Dadu Aur Madak

The first day out of Delhi was a way of getting our feet wet in Indian driving--literally. We left town very early to avoid city traffic. This is actually fairly easy because most businesses in India don't open before 10am. We actually found this a bit odd considering the heat, thinking it would be better to get work done in the morning. What we found, though, is that the vegetable markets are actually open very early. This was not that fortuitous in that our route took us right past Delhi's largest vegetable market--an area about a half kilometer square--that was coincidentally situated by the first construction diversion we would encounter. This muddy mess was exacerbated by the throngs of people in trucks, on foot, with pushcarts, three-wheel bicycle carts, hand-carts, ox-carts, and any other conveyance you could imagine. Once clear of that it was smooth sailing until we were within twenty miles of our destination. Within that last twenty miles there were probably another thirty of those diversions. Once in Chandigarh, however, things were relatively easy to find. Chandigarh is perhaps India's only planned city. It was designed in the Fifties following India's Independence by the French Architect Le Corbusier. Laid out on a grid system--with streets that are actually marked--it was one of the easiest towns we've encountered to find your way around. One of Chandigarh's premier attractions is a labyrinthine rock garden designed byNek Chand. We found the ticket booth amusing.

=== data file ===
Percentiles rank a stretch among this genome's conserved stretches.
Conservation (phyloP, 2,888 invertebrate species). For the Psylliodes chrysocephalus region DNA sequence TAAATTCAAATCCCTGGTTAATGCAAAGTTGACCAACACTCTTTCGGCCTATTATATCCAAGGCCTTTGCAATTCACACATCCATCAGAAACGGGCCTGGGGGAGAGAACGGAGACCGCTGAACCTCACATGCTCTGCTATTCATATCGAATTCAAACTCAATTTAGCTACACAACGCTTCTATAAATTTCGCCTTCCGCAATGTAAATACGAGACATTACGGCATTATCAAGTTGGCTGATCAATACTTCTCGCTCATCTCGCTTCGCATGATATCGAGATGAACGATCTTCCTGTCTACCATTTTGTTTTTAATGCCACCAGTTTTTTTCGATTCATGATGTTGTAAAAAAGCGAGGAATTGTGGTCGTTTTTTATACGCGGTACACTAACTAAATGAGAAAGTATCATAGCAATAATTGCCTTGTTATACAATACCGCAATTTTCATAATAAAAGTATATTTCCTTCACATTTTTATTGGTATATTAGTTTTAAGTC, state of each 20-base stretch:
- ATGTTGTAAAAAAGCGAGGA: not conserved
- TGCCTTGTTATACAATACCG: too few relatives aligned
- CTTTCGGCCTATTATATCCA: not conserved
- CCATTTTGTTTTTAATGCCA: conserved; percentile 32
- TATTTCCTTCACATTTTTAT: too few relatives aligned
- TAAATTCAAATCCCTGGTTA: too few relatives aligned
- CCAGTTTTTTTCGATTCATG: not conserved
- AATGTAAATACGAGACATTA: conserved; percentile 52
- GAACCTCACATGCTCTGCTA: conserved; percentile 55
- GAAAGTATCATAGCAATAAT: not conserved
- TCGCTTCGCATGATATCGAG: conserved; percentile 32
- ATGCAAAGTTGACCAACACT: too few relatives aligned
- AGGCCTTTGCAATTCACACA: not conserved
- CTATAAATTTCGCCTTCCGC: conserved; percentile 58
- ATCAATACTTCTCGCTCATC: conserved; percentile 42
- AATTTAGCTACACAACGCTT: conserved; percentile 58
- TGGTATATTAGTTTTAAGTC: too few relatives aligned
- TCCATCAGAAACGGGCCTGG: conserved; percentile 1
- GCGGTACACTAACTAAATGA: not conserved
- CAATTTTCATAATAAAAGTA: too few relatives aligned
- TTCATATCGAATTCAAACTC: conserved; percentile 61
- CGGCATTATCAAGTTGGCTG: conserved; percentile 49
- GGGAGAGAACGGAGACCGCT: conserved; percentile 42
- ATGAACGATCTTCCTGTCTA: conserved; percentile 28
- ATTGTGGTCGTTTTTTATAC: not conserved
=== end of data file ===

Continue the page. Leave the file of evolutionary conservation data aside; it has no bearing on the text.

The maze-like structure employs not only rock as a medium, but also clay, ceramics, concrete, and even salvaged electical insulators. Water features also take on an important role.

The multi-level structure even takes on an organic form. Here these "trees" and their root system are actually concrete.

Some of the sculptures are amazingly life-like.